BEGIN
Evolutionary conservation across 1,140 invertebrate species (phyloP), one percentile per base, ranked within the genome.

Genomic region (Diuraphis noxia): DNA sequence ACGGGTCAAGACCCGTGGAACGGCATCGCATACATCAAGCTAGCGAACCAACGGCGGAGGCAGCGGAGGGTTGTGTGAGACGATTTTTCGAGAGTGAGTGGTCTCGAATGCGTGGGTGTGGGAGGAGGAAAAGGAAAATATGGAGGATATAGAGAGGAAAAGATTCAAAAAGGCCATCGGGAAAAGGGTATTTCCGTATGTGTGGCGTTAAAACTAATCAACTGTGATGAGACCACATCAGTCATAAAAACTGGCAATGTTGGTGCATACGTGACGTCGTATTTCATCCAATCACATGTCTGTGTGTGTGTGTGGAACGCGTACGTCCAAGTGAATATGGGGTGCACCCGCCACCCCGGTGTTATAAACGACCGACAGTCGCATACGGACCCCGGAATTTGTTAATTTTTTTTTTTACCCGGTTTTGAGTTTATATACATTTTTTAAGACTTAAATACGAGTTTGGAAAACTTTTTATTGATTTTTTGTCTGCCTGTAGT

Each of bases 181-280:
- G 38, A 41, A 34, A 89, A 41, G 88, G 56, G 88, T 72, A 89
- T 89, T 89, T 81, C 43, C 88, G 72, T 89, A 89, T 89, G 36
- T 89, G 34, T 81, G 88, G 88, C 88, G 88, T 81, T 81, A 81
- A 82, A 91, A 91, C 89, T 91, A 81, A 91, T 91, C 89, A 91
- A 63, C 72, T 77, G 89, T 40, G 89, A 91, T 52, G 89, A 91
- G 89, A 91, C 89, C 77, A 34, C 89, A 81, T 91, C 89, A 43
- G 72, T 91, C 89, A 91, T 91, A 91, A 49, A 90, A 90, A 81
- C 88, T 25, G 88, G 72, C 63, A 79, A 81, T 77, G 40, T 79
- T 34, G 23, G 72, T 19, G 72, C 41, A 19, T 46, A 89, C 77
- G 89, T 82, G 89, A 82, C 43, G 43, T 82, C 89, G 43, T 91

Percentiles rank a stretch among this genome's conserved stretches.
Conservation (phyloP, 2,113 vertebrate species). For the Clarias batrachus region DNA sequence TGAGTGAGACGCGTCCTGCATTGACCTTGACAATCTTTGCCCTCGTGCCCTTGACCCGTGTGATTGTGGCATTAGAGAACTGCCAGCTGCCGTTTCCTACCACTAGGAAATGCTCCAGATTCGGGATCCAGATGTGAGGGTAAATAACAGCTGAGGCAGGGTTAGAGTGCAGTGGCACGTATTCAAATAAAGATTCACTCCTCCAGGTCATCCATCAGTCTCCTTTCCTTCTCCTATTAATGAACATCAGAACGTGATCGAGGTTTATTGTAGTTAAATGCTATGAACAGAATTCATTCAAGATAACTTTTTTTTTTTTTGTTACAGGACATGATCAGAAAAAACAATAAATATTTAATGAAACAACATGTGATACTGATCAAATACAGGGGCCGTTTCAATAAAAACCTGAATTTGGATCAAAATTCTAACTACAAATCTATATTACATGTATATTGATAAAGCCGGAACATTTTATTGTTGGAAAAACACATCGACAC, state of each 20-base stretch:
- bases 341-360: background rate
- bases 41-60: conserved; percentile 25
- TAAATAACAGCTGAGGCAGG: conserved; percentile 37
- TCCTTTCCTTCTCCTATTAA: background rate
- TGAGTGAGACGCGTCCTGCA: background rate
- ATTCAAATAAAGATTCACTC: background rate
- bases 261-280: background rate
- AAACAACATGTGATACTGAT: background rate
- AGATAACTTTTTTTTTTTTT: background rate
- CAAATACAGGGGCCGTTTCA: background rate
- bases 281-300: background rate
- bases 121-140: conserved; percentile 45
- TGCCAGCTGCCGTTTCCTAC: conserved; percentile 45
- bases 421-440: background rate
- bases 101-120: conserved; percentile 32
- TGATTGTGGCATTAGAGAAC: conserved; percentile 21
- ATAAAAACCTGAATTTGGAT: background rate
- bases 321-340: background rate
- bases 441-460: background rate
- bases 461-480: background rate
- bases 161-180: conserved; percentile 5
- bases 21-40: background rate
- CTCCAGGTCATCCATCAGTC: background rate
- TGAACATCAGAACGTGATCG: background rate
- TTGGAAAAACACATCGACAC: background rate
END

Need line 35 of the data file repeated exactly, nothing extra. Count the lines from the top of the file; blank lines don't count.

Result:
- bases 461-480: background rate